The University of Texas at Austin
  • Nobel Prize winner discovers his research career

    By Tim Green
    Published: Sept. 19, 2007

    “The job of graduate education is to teach you to become a scientist,” Watson said. “It’s not to do great science.”

    He said that anything beyond four years is serfdom for the student—and cheap labor for the student’s adviser.

    Watson also offered rules for making great discoveries.

    The first is to choose an objective before its time. But you also should have a route mapped out that enables to you make the discovery in three years.

    He said he and Crick could see how making models of possible structure for DNA and using information from competing DNA seekers would lead them to their objective.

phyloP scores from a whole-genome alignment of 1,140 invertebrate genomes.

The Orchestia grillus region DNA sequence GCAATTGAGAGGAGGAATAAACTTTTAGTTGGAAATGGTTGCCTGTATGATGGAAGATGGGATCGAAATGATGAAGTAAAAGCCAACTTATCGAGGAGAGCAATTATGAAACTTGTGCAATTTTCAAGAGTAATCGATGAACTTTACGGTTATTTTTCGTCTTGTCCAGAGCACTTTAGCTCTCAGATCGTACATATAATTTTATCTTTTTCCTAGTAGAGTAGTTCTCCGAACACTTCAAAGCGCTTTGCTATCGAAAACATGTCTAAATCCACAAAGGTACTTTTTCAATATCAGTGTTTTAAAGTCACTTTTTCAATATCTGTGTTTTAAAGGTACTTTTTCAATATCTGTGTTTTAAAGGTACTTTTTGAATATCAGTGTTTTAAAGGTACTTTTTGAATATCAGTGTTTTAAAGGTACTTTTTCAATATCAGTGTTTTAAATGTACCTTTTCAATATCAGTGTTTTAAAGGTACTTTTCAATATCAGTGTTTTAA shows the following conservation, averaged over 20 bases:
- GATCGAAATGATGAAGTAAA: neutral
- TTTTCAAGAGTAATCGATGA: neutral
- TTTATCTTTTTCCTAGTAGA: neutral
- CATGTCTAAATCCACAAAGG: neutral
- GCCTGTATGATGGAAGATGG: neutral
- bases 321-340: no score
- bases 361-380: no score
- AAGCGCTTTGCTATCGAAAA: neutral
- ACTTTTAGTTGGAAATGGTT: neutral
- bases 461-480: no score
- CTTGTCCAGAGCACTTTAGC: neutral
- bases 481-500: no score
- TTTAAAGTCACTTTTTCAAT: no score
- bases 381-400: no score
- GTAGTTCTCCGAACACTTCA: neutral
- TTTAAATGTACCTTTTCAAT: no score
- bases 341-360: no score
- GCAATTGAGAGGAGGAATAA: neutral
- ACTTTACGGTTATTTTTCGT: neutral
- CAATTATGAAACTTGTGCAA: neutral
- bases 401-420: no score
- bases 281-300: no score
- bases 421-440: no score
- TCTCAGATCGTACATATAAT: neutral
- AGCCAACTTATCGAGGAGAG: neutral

Watson advised you keep in touch with their competitors.

    “They may be the only ones interested in what you’re doing,” he said, adding. “It’s tricky because you don’t want to give them as much as they give you.”

    In response to a question, Watson declined to identify the areas of science in which the next big discoveries will come.

    Those answers, he said, should come “from these young people,” opening his arms to the audience of students.

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